Anyone else a little busy right now? The only way I’ve been getting any writing done lately is to meet my friend Bria Quinlan at the library three days a week to write for several hours. Since we started, I’ve averaged more words per week than I have all year (even during NaNoWriMo).
The concept is simple, but the result has been epic. Writing at home always sounds great, and I can do it, but the minute I get stuck in a scene, it’s far too easy to get distracted by food, laundry, a dirty counter, my dog, my bed, business stuff, errands, email… At the library, I know I’m there for one reason only: to write. No excuses. And there are very few distractions (aside from the books on every wall).
We had to lay some ground rules—based heavily on the “Writers Camp” formed by Roxanne St. Claire, Kristen Painter, Leigh Duncan, and Elle Saint James—to make sure we don’t just chat the whole time. For example, we get 15 minutes at the start of the day to catch up with each other. We set a goal for the morning (e.g. word count, pages revised), and no one gets lunch until we both reach our goals. How’s that for motivation?
We take 45 minutes for lunch during which we can eat, talk, check social media or email, and then get back to work. Appointments are scheduled for other days of the week. This is Work Time. Writing is our job, and this is our version of an office with a boss.
In the afternoon, we each try to meet our goal for the day before we wrap it up. Even if I miss my overall mark, I’ve been so much more productive that I have no complaints.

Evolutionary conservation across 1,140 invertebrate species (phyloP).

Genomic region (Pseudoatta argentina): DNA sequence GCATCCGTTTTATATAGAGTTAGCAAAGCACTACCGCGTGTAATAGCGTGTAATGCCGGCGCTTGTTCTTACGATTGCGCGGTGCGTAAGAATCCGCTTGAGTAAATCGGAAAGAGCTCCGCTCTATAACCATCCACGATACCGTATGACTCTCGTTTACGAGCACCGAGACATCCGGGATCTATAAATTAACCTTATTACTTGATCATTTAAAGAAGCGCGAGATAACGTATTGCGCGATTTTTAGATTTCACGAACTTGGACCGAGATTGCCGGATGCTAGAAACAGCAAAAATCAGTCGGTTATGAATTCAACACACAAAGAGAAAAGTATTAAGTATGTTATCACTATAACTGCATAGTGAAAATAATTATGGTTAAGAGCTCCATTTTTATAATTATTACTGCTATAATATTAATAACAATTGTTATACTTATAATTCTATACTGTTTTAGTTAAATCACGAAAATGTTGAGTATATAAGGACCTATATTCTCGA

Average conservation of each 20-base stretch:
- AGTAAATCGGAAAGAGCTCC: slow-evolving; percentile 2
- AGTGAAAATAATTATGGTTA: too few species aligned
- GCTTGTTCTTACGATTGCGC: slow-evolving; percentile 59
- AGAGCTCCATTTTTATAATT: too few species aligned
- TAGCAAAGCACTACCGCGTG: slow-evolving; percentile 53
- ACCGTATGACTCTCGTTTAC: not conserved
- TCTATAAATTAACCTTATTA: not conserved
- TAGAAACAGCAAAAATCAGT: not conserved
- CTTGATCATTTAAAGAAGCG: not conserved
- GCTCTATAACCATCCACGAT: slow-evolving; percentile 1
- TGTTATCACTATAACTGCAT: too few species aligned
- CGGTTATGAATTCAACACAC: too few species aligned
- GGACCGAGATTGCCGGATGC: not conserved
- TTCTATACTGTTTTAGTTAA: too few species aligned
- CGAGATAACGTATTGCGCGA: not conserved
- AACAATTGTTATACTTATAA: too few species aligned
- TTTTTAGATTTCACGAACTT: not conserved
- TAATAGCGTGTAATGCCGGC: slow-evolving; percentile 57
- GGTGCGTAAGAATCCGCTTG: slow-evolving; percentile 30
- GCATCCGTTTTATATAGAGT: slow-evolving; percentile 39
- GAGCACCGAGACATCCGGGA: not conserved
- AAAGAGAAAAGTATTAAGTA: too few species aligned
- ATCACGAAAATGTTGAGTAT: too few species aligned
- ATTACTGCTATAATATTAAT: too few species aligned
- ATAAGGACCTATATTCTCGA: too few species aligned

Not only am I getting in more words, but Storytime (as Bria dubbed it) is freeing me up to spend more time on the business tasks I’ve been putting off, without feeling guilty for not writing (as much) on those days.
I realize not everyone can do this during the day. I’m lucky to work from home full time. But the concept can be modified. Maybe it’s two hours at a coffee shop on Saturday and Sunday morning. Or a couple hours at the library several evenings a week. Or take your laptop to work and find a spot to write during your lunch hour (the conference room?).
Honestly, though, this works best with a partner. Why? Accountability is a big part of it. (Having someone to watch your computer on a bathroom break is an added bonus.) If I’m not meeting Bria, it’s easy to skip writing to tackle all of the other things on my to-do list. If I haven’t reached my goal by noon, I can’t just give in, I have to keep writing until I make my morning word count. It often comes easier than I expect when I force myself through the block.
The key—at least for me—is to get away from the distractions and to set up an unassailable period of time where my brain knows that writing is the only option. Some people can do this at home. (I envy you!) After almost a year of fighting with myself, I’ve learned that I need an alternative.
Do you struggle with distractions when you want to be writing (or working on something else important to you)? Have you found a way to deal with it? Please share!